Example picture generated with Worley noise's basic algorithm.
When computing Worley noise, each seed is located within its own grid square. (Grid is not a part of the noise)
Worley noise can be differentiated once to generate a normal map. (Grid is not a part of noise)

Worley noise, also called Voronoi noise and cellular noise, is a noise function introduced by Steven Worley in 1996. Worley noise is an extension of the Voronoi diagram that outputs a real value at a given coordinate that corresponds to the Distance of the nth nearest seed, usually nearest seed, and the seeds are distributed evenly through the region. Worley noise is used to create procedural textures.[1] [2]

Worley noise of Euclidean distance is differentiable and continuous everywhere except on the edges of the Voronoi diagram of the set of seeds and on the location of the seeds.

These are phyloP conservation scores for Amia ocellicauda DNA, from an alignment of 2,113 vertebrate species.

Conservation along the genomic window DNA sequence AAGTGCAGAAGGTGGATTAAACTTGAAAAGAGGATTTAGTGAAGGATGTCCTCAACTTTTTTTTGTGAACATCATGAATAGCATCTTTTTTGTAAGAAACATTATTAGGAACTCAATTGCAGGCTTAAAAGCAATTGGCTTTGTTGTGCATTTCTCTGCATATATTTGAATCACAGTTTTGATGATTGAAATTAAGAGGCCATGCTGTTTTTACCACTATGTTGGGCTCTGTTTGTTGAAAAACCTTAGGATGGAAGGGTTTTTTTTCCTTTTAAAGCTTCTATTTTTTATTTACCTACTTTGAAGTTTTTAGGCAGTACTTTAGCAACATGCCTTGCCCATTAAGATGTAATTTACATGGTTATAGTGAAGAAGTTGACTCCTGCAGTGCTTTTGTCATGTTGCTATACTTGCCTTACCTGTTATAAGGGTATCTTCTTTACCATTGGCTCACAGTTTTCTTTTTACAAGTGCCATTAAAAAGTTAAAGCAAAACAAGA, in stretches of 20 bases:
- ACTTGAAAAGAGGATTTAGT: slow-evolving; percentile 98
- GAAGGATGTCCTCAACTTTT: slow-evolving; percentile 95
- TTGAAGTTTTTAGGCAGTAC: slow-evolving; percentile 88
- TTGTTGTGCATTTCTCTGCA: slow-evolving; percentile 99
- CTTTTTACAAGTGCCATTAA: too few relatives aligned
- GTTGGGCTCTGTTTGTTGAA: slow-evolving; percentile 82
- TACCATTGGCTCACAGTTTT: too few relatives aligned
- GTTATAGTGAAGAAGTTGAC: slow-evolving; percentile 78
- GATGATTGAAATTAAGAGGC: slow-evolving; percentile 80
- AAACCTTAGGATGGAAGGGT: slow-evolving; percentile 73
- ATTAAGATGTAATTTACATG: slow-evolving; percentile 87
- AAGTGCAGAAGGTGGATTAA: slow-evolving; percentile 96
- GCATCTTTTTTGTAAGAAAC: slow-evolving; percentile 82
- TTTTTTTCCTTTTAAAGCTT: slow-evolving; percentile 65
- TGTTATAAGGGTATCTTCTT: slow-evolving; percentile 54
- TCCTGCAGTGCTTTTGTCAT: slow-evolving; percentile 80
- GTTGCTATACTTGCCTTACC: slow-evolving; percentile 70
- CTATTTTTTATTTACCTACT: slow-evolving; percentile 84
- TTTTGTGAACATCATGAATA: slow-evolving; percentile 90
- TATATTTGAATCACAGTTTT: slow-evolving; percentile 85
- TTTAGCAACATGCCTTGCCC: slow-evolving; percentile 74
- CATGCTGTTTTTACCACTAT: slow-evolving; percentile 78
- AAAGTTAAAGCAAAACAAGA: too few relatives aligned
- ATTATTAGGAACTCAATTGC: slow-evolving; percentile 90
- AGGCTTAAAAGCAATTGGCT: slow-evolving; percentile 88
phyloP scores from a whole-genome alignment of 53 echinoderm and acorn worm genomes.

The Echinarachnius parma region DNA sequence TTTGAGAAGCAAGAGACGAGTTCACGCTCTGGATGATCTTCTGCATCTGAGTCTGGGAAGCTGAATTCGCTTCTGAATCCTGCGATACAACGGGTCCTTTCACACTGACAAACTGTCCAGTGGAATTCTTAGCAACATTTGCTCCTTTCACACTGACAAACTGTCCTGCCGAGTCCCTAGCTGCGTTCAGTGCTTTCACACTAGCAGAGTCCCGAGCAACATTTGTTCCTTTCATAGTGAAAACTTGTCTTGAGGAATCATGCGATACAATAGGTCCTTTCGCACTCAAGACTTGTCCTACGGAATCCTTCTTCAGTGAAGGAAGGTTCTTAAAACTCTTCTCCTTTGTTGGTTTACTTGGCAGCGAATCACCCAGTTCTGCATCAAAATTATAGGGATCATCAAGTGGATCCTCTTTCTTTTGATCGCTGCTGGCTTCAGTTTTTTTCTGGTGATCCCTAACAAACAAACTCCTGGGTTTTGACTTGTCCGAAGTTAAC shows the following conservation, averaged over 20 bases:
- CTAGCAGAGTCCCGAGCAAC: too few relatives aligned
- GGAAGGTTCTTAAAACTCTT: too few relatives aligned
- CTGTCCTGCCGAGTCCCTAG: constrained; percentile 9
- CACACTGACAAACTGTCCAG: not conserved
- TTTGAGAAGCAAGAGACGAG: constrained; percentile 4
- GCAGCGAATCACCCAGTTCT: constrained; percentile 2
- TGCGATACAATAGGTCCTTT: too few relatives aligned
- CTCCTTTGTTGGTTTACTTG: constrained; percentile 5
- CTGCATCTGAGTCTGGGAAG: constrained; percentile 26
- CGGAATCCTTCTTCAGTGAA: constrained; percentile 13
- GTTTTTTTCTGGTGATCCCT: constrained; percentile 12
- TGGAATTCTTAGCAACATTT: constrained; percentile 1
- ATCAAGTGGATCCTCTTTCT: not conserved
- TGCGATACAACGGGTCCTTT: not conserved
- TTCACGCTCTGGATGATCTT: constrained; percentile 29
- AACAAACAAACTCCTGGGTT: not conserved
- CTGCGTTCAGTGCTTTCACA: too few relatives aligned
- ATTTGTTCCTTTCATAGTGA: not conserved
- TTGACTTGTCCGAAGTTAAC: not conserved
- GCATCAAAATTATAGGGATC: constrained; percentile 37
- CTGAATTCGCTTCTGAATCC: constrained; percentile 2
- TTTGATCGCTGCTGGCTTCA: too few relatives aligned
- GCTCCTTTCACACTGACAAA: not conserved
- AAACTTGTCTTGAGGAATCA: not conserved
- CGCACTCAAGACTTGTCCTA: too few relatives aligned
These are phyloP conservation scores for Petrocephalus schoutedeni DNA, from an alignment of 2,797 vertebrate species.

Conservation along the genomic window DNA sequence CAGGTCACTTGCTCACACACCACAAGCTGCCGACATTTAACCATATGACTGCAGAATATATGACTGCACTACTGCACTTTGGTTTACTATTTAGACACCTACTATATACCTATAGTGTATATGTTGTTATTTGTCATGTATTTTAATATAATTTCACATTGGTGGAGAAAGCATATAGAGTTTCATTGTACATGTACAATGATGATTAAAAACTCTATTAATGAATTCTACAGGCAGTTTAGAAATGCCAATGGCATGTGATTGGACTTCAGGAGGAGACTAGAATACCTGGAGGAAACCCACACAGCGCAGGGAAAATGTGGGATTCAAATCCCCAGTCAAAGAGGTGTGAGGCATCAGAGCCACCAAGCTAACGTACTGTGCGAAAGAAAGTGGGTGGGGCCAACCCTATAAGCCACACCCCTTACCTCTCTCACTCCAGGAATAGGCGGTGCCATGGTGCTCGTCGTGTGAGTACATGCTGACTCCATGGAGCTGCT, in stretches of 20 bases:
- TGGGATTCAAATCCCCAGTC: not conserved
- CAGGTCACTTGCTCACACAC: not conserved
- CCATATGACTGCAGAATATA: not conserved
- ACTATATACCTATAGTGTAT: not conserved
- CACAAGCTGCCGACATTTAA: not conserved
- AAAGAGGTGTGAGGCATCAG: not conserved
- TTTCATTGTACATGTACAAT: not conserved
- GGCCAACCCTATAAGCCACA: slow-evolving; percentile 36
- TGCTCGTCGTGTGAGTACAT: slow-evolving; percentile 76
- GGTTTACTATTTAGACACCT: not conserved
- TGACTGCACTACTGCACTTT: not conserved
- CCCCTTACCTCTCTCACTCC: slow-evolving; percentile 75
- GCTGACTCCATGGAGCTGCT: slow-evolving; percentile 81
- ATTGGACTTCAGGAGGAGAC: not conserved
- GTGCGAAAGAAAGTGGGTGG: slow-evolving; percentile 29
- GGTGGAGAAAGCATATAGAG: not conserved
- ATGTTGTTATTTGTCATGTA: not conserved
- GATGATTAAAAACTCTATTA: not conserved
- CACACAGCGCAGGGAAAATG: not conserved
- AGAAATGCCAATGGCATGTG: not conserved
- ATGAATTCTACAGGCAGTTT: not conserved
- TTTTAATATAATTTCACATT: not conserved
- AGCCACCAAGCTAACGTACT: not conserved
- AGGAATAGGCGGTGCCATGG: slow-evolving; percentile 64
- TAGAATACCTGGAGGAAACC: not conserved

Basic algorithm

The algorithm chooses random points in space (2- or 3-dimensional) and then for every location in space takes the distances Fn to the nth-closest point (e.g. the second-closest point) and uses combinations of those to control color information (note that Fn+1 > Fn). More precisely:

See also

References

  1. ^ Patrick Cozzi; Christophe Riccio (2012). OpenGL Insights. CRC Press. pp. 113–115. ISBN 978-1-4398-9376-0.
  2. ^ a b Worley, Steven (August 1996). "A cellular texture basis function". Proceedings of the 23rd annual conference on Computer graphics and interactive techniques. pp. 291–294. doi:10.1145/237170.237267. ISBN 0897917464. S2CID 2759214 – via ACM Digital Library.

Further reading